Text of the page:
Boxer, who last week joined Feinstein in requesting that Obama set up the committee, said she is “gratified that President Obama understands that we must make sure that what happened in Aliso Canyon never happens again, and the task force he has appointed will report back in six months on how to do just that.”

She said Energy Department Secretary Ernest Moniz assured her Thursday that “the task force will work with state and local officials to resolve all outstanding issues, including whether Aliso Canyon can operate safely in the future, in order to protect our people and our planet.” Read more »

Breaking: Aliso Canyon Gas Leak Temporarily Controlled

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A relief well has reached the Southern California Gas Co. well that has been leaking since October, forcing the evacuation of thousands.

Signaling that relief is in sight for thousands of residents in Porter Ranch, Southern California Gas Co. crews temporarily controlled the leak of natural gas today from the Aliso Canyon Storage Facility well that has been spewing gas since late October.

According to the utility, a relief well more than one mile deep intercepted the leaking well, and crews began pumping heavy fluids to control the flow of gas. Work will now begin to seal the well and permanently cap the leak.

“We have temporarily controlled the natural gas flow from the leaking well and begun the process of sealing the well and permanently stopping the leak,” said Jimmie Cho, SoCalGas senior vice president of gas operations and system integrity.

Gas Co. officials said that while the development is a “positive” step, cement will still need to be injected from the relief well — which is more than 8,600 feet — into the leaking well, a process expected to take several days. Once the gas company seals the leaking well with cement, the state Division of Oil, Gas and Geothermal Resources will have to confirm that the flow of gas has stopped. That process is expected to take several more days.

Once the state confirms that the leak has been halted, residents who have been relocated from their homes due to the leak will have eight days to move back to their homes. People living in temporary housing with extended leases will have until those leases run out to return home.

As of Wednesday, 4,645 households were living in temporary housing, at Gas Co. expense. According to the utility, 1,726 other households that had been relocated have already returned home. The utility has also installed 5,467 air scrubbers at Porter Ranch-area homes and performed “weatherization” work on 5,410 homes.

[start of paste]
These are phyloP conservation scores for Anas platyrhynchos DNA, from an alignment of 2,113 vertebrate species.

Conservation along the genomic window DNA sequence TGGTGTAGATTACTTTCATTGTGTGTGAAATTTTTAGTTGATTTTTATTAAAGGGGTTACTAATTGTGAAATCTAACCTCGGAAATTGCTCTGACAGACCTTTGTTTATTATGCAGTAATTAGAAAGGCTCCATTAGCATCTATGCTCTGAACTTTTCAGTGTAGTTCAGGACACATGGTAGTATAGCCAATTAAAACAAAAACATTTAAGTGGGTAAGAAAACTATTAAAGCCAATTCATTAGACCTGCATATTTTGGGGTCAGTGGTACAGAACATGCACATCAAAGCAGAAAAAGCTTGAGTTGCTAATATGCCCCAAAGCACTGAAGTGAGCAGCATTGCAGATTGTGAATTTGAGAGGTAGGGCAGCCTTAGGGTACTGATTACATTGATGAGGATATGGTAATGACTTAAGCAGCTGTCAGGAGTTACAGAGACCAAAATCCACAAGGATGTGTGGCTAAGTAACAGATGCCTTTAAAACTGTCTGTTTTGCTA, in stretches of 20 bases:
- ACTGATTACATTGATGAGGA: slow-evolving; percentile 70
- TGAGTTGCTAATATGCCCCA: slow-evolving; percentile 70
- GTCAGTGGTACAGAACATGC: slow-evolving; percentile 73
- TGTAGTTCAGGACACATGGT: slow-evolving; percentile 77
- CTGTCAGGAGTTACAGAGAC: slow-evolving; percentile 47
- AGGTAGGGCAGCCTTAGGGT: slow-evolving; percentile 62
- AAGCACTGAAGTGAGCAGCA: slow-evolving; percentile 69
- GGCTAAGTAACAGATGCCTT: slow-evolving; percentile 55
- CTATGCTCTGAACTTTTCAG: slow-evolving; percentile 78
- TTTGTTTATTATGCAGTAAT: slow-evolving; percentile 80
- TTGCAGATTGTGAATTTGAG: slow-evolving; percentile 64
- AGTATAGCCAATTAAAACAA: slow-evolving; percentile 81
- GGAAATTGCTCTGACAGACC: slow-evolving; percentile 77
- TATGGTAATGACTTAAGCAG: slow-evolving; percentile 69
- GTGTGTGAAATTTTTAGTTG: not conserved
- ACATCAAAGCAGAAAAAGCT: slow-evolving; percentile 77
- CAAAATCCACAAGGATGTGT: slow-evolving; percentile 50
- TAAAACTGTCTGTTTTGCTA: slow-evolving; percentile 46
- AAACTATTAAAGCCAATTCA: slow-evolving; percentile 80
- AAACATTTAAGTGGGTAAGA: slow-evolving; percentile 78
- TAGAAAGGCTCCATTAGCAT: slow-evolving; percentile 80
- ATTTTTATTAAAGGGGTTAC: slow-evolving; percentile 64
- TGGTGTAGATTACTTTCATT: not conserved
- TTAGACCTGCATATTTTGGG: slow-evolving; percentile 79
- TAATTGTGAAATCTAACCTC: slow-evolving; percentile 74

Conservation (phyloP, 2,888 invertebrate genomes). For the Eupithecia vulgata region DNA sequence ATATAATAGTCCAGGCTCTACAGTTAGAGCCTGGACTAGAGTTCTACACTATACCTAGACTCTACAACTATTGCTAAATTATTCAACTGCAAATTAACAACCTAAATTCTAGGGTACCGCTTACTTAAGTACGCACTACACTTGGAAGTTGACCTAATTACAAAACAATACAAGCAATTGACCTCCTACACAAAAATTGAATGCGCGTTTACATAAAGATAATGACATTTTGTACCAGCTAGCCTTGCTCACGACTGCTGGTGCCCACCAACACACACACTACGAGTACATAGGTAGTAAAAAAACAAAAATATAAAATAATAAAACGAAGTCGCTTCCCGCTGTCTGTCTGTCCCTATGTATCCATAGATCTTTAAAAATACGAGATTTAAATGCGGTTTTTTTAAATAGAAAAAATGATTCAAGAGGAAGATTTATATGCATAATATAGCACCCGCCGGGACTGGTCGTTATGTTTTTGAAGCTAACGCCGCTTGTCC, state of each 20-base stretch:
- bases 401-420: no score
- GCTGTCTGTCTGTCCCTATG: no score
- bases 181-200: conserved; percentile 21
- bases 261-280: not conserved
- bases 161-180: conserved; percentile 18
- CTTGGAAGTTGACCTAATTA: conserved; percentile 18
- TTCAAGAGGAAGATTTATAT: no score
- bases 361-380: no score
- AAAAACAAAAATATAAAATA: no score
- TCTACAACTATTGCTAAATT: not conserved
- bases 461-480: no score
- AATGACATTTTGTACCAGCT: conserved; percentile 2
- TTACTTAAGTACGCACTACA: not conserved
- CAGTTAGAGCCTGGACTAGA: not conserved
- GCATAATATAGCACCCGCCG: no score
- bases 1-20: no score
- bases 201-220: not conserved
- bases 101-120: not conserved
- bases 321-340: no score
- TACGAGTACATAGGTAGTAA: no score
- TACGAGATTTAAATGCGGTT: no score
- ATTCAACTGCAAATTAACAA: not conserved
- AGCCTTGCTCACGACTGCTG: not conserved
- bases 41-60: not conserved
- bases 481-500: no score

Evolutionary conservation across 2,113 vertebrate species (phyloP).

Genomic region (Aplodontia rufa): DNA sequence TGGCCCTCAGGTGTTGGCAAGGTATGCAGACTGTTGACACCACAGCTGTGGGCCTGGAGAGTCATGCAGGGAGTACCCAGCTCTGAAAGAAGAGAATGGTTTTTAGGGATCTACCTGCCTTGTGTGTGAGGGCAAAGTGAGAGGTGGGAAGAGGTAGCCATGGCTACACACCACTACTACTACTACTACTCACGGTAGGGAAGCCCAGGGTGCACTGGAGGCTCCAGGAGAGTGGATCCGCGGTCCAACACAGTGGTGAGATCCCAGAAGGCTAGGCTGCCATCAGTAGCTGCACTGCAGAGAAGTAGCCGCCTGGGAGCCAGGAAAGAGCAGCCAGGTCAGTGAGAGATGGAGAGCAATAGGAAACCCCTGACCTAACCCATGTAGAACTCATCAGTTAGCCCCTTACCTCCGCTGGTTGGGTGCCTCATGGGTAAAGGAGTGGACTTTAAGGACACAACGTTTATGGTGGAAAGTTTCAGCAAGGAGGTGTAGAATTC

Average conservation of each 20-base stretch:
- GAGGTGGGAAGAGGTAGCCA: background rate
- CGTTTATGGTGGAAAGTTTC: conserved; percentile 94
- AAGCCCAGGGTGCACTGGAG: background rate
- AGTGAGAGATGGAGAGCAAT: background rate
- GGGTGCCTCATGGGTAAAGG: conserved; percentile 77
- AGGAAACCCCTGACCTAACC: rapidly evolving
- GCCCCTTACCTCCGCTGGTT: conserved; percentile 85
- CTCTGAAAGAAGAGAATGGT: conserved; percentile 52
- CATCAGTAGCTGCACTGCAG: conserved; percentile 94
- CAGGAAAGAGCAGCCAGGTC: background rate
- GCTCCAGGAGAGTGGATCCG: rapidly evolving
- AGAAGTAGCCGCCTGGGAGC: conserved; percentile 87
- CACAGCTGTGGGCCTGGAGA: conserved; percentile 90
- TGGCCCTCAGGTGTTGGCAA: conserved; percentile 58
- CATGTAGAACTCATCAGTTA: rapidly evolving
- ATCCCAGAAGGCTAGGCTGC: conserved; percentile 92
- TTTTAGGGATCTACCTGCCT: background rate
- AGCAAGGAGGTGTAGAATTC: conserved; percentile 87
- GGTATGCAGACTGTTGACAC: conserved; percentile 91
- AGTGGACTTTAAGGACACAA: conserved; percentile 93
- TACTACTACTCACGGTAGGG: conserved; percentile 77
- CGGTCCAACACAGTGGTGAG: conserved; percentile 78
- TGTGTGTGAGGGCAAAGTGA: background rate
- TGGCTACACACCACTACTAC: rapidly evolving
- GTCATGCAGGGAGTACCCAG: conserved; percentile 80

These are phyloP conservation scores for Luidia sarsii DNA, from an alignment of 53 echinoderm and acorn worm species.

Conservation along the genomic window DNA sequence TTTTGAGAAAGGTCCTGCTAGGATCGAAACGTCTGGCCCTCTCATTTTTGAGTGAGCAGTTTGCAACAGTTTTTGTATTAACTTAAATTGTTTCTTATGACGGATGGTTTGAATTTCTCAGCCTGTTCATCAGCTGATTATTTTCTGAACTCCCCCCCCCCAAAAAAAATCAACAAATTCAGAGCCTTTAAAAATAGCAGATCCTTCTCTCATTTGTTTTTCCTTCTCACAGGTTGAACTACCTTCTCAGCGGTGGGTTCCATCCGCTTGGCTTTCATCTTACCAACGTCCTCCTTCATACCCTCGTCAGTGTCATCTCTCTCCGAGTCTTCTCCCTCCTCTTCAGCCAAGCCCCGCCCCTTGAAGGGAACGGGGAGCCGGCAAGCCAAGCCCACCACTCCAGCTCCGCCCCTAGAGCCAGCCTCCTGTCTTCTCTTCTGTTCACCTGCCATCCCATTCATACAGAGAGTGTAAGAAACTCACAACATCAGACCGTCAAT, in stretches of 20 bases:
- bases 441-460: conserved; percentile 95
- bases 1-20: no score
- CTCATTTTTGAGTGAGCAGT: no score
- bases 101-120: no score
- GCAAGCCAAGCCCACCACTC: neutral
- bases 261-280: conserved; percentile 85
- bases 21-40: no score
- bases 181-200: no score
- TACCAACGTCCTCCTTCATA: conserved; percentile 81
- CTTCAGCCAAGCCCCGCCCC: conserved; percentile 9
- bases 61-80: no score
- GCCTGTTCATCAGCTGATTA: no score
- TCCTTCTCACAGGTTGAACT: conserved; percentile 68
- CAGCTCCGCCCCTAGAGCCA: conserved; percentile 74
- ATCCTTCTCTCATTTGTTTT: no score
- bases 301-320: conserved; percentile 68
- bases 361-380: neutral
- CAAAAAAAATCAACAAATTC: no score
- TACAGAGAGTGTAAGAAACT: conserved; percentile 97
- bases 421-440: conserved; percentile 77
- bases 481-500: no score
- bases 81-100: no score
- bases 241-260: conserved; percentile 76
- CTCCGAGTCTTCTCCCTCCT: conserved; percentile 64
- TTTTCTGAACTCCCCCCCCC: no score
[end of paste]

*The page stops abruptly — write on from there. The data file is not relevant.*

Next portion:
“We are so relieved that the Gas Co. was able (to) successfully control the flow of this leak and we look forward to it being certified safe for residents to move home,” said Paula Cracium, president of the Porter Ranch Neighborhood Council. “The community is exhausted after living with these effects for over a hundred days and excited to be back in their homes.”

The leak was discovered Oct. 23 and has had long-lasting repercussions, including multiple lawsuits and criminal charges filed by the Los Angeles County District Attorney’s Office.

The Gas Co. was charged with three counts of failing to report the release of hazardous materials from Oct. 23 to Oct. 26, and one count of discharging air contaminants, beginning Oct. 23 and continuing through today. The charges are all misdemeanors.

If convicted, the company could be fined up to $25,000 a day for each day it failed to notify the state Office of Emergency Services about the leak. It could be fined up to $1,000 per day for air pollution violations, prosecutors said.

Officials with the Los Angeles County Department of Public Health have said they do not believe the gas leak poses any risk of long-term health issues, but the agency plans to continue monitoring air quality in the area even though the flow of gas has been temporarily stopped.

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Your 2016 Granada Hills North Neighborhood Newsletter is Now Available

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This year, we filled 8 pages to create the most informative newsletter we’ve ever created.

Some of the topics addressed include:

  • Robocalls
  • Emergency Preparedness
  • Neighborhood Council Elections
  • A New Project at the Sunshine Canyon Landfill
  • Illegal Sign Posting
  • Neighborhood Watch News
  • and Aliso Canyon Gas Spill Updates

Click here to download the 2016 Newsletter, or just read it below.

Read more »